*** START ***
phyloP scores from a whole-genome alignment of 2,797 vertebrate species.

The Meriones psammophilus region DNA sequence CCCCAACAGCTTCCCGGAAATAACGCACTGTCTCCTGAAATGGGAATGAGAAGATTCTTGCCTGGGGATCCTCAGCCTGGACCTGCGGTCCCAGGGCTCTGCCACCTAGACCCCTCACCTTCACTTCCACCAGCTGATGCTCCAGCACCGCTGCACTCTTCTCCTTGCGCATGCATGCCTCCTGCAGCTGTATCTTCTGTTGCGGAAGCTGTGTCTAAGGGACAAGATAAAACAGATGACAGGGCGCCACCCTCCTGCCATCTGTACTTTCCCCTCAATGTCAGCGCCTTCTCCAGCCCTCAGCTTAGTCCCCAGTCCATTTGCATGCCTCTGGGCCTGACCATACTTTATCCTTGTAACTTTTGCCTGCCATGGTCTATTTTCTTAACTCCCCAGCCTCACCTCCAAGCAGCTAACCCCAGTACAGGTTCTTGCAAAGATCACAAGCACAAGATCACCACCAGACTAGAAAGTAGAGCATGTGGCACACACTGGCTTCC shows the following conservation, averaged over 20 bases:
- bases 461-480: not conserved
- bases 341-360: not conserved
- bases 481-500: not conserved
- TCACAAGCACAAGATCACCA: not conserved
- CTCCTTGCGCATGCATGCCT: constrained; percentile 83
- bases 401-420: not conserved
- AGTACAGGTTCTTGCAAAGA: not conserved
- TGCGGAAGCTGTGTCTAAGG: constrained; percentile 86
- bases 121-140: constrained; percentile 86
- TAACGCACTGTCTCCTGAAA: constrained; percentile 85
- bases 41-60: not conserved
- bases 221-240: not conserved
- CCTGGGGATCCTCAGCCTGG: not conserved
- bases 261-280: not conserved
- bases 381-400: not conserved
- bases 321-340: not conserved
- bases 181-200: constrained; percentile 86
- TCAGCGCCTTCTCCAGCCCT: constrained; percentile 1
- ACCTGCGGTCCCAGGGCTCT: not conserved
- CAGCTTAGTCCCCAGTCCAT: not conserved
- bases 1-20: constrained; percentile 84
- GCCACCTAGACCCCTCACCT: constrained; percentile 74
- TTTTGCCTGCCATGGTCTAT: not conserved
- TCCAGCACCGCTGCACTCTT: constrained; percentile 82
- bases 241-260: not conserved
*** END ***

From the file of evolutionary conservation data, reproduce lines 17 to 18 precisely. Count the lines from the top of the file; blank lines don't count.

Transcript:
- bases 381-400: not conserved
- bases 321-340: not conserved